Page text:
NAIROBI, KENYA – More than 100 technical experts from English-speaking countries in Africa have gathered in Nairobi for IPv6 (Internet Protocol version 6) training.
The training is geared toward improving the capacity of IT managers in Africa in deployment of IPv6 networks. Kenya will embark on a plan to deploy IPv6 mainly through the national Network Operations Center (NOC) that is currently being set up, said Information and Communication Minister Samuel Poghisio in his keynote address. He added that NOC will support ongoing initiatives to encourage IPv6 deployment.
The training session in Nairobi is being offered by Africa Network Information Center (AfriNIC) with support from the European Union through the 6deploy initiative, which promotes IPv6 awareness and training in developing countries.
Poghisio urged AfriNIC to continue with current efforts to promote training, noting that Africa must accelerate the pace of ICT adoption to catalyze growth and alleviate poverty.
“ICT is one of the major driving forces of the world economy in the 21st century and one of the key pillars to the realization of the government’s ‘Vision 2030,'” he said. “Recent studies have shown a strong correlation between a country’s level of uptake of ICT and growth in GDP, as well as export capacity.”
The event was organized in partnership with Kenya Network Information Centre (KENIC), the administrators of the .ke top level domain. KENIC is managing 9,000 domain names and the local DNS (Domain Name Server) infrastructure, said Anthony Mugambi, KENIC chairperson.
Poghisio challenged KENIC to develop an affordable pricing model that can reduce the cost of domain names from the current US$30 per name to $5, as in other developing countries. If the pricing is reduced, the minister promised that the government will provide funding for all schools, hospitals and other public utilities to obtain domain names.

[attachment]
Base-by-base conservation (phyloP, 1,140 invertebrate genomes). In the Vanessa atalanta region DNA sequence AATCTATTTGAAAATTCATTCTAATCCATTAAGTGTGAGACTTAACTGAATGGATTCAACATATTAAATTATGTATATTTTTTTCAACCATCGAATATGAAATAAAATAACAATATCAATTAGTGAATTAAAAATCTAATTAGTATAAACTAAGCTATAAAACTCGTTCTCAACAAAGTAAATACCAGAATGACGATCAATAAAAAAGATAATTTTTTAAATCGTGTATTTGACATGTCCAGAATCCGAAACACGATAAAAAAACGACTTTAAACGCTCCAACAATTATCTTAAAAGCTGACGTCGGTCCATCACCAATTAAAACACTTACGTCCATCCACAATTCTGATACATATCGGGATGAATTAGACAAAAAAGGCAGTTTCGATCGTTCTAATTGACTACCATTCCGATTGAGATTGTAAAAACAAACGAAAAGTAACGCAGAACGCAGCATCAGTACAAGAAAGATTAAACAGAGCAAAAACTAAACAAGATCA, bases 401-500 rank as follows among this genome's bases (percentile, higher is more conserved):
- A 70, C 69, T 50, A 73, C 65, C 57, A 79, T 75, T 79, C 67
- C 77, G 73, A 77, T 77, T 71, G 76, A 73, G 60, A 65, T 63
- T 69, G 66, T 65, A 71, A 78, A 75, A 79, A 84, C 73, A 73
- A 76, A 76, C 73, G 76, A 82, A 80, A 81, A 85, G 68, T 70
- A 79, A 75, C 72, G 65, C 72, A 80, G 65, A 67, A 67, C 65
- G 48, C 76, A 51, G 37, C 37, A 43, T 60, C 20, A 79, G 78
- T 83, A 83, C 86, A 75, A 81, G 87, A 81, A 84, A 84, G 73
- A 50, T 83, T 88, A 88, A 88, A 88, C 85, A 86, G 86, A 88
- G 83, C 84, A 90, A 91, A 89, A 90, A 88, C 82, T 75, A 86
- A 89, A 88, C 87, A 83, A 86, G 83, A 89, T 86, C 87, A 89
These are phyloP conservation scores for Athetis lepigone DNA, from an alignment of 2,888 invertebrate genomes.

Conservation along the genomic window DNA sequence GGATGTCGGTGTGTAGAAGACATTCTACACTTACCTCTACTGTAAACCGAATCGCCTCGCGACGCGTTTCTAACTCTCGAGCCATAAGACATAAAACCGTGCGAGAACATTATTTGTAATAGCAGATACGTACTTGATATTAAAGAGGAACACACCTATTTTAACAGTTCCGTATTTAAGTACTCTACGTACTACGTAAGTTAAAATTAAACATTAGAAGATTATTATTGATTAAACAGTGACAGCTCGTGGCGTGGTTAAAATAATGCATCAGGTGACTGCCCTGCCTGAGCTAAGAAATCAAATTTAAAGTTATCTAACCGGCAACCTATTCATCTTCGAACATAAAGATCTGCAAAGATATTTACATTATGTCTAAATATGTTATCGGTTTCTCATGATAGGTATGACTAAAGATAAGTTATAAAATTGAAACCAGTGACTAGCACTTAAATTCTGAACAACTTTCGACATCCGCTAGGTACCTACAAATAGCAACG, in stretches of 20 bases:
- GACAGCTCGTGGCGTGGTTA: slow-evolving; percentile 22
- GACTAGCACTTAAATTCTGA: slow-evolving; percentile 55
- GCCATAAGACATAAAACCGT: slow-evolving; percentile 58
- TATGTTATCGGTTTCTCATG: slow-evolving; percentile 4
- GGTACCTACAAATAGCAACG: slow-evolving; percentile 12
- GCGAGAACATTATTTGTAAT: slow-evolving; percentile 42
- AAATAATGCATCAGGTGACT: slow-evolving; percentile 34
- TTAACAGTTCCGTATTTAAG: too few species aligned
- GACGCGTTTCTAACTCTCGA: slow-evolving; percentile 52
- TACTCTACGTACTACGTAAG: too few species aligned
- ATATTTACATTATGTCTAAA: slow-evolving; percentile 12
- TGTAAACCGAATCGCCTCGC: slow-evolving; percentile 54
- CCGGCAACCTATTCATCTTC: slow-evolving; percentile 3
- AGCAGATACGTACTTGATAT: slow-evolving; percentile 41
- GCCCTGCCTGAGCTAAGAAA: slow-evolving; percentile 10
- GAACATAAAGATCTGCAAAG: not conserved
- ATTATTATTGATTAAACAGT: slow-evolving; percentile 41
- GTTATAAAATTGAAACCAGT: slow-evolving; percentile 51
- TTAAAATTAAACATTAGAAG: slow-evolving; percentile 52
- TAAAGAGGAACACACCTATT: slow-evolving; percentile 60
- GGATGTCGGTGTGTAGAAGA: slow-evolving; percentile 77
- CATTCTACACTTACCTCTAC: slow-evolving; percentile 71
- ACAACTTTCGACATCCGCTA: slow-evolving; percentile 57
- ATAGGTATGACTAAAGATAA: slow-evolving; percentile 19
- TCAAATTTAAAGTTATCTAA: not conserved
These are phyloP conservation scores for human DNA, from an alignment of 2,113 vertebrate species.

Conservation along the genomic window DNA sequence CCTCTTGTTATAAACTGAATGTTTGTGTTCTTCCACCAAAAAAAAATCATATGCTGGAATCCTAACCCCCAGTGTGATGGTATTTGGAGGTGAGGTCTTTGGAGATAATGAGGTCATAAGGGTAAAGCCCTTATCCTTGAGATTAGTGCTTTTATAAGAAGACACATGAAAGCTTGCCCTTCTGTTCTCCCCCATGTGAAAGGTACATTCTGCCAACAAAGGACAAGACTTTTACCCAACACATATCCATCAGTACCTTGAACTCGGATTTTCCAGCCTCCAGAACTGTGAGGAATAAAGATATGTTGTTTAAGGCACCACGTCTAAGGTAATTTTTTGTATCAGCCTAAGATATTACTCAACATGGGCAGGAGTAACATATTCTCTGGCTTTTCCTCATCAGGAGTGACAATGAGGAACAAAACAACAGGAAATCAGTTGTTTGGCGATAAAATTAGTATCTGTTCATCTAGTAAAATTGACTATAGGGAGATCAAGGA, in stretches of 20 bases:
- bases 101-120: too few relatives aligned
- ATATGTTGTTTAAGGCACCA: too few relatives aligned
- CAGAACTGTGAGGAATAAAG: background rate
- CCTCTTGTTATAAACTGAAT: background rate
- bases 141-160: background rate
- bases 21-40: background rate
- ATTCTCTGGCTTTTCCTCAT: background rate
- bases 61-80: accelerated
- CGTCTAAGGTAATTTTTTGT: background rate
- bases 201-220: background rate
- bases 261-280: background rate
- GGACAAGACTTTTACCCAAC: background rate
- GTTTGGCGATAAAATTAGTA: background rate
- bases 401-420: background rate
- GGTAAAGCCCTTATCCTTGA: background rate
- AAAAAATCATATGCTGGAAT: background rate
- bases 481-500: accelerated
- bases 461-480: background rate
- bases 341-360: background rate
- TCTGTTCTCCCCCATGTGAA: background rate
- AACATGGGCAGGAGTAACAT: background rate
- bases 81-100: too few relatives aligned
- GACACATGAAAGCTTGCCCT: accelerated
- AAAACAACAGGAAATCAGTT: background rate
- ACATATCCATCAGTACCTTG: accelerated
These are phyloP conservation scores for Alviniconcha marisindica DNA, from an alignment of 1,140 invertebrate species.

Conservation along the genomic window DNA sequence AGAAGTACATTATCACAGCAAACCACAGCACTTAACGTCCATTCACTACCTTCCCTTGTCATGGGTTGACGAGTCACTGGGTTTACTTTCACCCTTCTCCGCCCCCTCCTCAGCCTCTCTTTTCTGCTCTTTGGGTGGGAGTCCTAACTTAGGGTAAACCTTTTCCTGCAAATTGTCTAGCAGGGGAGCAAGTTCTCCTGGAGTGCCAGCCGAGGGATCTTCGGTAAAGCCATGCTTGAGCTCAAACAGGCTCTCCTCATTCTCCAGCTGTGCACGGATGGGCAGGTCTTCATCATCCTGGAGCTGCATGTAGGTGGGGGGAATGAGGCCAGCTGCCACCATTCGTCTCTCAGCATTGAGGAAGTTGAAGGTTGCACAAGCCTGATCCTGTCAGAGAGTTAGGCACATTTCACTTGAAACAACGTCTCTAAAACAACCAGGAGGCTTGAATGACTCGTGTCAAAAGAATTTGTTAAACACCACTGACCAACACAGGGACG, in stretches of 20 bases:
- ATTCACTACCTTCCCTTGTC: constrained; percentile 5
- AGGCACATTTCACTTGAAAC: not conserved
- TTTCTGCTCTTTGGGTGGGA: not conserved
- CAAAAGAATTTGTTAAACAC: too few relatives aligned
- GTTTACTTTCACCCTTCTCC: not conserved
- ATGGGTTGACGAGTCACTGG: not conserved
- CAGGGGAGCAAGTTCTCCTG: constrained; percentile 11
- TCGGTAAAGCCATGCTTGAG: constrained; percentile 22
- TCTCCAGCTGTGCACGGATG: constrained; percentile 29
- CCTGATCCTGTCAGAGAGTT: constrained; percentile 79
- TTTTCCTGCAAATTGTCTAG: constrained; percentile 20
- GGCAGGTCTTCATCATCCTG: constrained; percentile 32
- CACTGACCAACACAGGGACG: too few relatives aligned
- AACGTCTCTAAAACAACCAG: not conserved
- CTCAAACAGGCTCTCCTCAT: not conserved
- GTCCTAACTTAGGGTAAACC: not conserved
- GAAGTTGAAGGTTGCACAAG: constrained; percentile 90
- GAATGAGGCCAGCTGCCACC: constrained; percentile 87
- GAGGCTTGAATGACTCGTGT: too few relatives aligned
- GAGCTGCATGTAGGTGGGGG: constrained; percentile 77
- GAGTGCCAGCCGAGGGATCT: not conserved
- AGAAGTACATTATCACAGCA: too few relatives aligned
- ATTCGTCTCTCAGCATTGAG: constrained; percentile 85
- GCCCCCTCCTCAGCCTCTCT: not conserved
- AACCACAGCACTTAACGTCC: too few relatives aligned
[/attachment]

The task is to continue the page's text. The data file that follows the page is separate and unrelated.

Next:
In response, Mugambi said that KENIC is developing an attractive package that will allow more Kenyans to take up addresses.
To provide rural penetration, the government has provided free spectrum, through which interested parties can roll out community networks. The free spectrum, which is between 5.1 MHz and 5.8 MHz, will complement activities under the digital villages project, said Bitange Ndemo, permanent secretary in the Ministry of Information and Communication.
Training participant Brian Longwe said that adoption of IPv6 is important for Africa because it will improve visibility within other networks outside the continent.
“Most people doing research on Internet use in Africa base it on the IP address,” said Longwe. “Most of our mobile networks use private IPs, which are not visible out there.”
Since 2006, AfriNIC has offered 30 training workshops in 25 countries on IPv6 and other technical challenges faced by IT managers in Africa. The organization also holds an annual IPv6 day for people to share experiences and best practices. The 2008 event will be held in Addis Ababa, Ethiopia, in November, said AfriNIC CEO Adiel Akplogan.
AfriNIC is the regional registry and is responsible for IP allocations. So far, there are 50 allocations on IPv6, and half are using them in their networks, Akplogan said.